The Jayhawks came into the game with a 1-2 record but confident that The Jinx would continue. They were well rested and coming off a two week-long layoff. The Wildcats were 2-0-1 on the year already, but they had played Oklahoma to a tough tie the previous week, and nearly the entire first team was playing hurt.

That first team included Harold "Tom" Sebring at right end, pictured here in his official K.S.A.C. portrait:


Source: State Library and Archives of Florida (public domain)

Sebring, a highly decorated veteran of World War I, had returned to Kansas State to finish his degree and became a star athlete in the process. He lettered in football, boxing and track and field, and was an All-Missouri Valley Conference player in 1921 and 1922.

After college, Sebring went on to law school at the University of Florida, and in 1925, while still a law student, became the Gators head coach. He compiled a 23-6 record there as a head coach, but quit on graduation, favoring his legal career over coaching. He would go on to become a state supreme court justice, and in 1948, Sebring was appointed to the bench at the Nuremberg Trials for Nazi war criminals by President Truman.

The biggest star on the team was its captain, Ray D. Hahn. He had lettered in football, basketball, and track and had been an all-MVC player the previous year. In 1922, he became the first All-American in school history when he was named to the Grantland Rice All-American squad as a lineman.


Source: Kansas State Agricultural College 1923 Royal Purple

Other stars on the team included left half Arthur Stark and quarterback Burr Swartz, a left-handed passer. With Stark and Swartz, Bachman had perfected a variation of Notre Dame's famed backfield shift, and the Wildcats had effectively screen-passed their opponents into defeat.

Unfortunately, they had also shown an unusual propensity for fumbling the ball, and the game against Kansas began ominously, with the Jayhawks recovering a fumble and returning it to the Kansas State 20. But the Wildcat defense stood tall, and Kansas, forced to try a fake punt to advance the ball, threw the ball right into the waiting hands of Kansas State captain Ray Hahn. He returned the ball 70 yards for the score, and with the Wildcats leading 7-0, the Jinx appeared to be on its deathbed.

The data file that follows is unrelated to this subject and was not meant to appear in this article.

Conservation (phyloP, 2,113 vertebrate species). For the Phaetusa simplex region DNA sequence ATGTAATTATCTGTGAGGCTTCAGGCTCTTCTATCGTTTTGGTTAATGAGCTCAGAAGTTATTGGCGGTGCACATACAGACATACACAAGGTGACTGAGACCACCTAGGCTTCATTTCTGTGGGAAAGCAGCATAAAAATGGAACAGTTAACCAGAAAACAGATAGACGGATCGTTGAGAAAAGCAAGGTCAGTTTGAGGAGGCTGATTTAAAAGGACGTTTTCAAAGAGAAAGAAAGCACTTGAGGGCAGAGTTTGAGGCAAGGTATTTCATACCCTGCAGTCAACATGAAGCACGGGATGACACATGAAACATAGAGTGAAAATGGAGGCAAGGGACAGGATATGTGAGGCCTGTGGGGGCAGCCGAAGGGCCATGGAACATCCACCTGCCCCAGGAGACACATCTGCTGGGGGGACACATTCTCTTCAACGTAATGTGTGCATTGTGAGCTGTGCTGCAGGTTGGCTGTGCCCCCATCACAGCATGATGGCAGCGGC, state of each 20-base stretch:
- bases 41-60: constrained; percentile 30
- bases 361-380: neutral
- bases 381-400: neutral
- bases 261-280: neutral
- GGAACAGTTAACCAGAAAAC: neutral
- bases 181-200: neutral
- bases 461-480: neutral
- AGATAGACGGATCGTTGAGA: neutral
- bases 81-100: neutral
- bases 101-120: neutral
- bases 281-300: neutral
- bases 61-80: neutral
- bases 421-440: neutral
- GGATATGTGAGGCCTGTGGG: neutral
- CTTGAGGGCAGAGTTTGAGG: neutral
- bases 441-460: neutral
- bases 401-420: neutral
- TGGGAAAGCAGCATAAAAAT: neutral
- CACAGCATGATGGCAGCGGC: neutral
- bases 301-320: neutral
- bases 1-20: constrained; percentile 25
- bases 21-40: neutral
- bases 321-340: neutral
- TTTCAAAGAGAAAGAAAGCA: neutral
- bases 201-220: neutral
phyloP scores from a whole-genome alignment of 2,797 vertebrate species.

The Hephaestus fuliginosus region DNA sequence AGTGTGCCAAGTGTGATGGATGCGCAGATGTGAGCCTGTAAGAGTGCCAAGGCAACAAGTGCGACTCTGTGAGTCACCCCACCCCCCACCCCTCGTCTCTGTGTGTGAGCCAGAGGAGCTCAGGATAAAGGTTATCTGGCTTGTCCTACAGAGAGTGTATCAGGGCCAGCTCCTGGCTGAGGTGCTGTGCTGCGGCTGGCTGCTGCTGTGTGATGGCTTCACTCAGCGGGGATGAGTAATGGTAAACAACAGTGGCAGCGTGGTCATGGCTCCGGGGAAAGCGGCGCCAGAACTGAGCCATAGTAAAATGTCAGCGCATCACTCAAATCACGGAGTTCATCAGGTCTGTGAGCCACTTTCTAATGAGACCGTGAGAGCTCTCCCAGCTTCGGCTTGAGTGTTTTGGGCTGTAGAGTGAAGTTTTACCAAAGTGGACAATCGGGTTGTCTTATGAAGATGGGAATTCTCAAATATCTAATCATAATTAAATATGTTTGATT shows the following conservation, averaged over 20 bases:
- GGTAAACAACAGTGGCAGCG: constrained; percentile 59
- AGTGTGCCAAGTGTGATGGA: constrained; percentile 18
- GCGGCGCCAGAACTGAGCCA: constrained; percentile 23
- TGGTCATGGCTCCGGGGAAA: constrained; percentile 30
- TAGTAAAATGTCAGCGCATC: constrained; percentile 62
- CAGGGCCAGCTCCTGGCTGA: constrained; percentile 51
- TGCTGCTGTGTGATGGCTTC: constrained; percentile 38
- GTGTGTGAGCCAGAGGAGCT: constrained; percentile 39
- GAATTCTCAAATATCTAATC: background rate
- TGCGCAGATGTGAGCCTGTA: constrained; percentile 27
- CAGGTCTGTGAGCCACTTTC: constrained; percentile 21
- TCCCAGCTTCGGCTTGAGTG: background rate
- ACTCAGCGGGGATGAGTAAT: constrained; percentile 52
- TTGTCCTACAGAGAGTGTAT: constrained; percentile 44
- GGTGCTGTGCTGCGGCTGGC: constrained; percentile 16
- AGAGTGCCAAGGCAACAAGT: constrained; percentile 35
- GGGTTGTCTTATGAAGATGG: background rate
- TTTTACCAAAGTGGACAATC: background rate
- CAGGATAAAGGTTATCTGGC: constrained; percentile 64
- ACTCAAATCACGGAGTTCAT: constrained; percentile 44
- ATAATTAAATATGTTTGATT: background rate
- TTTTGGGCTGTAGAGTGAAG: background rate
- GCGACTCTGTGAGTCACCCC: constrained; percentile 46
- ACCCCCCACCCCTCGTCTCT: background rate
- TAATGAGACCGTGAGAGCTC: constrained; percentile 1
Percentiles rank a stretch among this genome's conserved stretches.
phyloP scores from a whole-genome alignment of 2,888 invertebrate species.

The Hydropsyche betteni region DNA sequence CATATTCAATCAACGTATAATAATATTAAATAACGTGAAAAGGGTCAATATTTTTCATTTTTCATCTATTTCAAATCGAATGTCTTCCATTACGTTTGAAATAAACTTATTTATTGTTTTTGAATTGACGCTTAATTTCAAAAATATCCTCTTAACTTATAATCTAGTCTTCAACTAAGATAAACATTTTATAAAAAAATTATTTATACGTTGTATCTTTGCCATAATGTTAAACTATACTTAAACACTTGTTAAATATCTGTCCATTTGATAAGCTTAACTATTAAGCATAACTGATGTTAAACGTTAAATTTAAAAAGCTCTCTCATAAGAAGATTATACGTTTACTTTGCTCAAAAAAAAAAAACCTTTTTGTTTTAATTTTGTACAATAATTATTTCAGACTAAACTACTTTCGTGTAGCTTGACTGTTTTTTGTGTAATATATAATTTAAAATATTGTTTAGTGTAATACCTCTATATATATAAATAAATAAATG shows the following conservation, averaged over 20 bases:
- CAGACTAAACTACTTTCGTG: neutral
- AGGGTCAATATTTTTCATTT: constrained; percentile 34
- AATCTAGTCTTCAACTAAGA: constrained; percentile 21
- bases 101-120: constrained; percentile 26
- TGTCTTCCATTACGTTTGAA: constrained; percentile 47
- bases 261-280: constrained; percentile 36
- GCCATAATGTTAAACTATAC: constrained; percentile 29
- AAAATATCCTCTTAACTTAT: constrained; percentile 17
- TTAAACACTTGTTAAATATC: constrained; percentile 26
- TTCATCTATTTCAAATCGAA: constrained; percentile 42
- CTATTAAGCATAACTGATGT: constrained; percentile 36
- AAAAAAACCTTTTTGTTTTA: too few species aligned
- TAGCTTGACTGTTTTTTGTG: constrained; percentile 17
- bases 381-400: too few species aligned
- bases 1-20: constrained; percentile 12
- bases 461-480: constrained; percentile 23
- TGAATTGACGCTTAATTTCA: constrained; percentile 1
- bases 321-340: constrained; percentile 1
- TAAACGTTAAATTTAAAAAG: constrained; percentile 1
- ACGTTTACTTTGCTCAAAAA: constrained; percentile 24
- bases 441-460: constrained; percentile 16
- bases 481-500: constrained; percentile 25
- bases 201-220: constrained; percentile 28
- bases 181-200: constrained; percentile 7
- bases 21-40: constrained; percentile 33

Source: Kansas State Agricultural College 1923 Royal Purple

Unfortunately, the thrill of being ahead only lasted a few minutes. On their next series, the Wildcats would fumble and Kansas would recover at the Kansas State 18. Four plays later, the Jayhawks tied the game 7-7. The two defenses then held the line, and the teams played to a 7-7 tie.

The Jinx, though not quite dead, was on its last legs. The teams would play to a scoreless tie the next year, and in 1924, Bachman and his Wildcats would finally win the big game against Kansas to begin a win streak of their own.

The 1922 team would go on to beat Missouri and Iowa State before losing to Nebraska to finish tied for second in the conference, with an overall record of 5-1-2.

*Despite the new nickname, journalists and fans continued to use "Aggies" throughout the decade.


Note: Photographs from the KSU Libraries Archive and the K-State 150 Archives are used under a Creative Commons license. The 1923 Royal Purple yearbook is available for download at, as part of KSU Libraries' Open Access program. Details of the Kansas game were drawn from game reports in the Royal Purple and the Kansas State Collegian (Tuesday, October 31, 1922).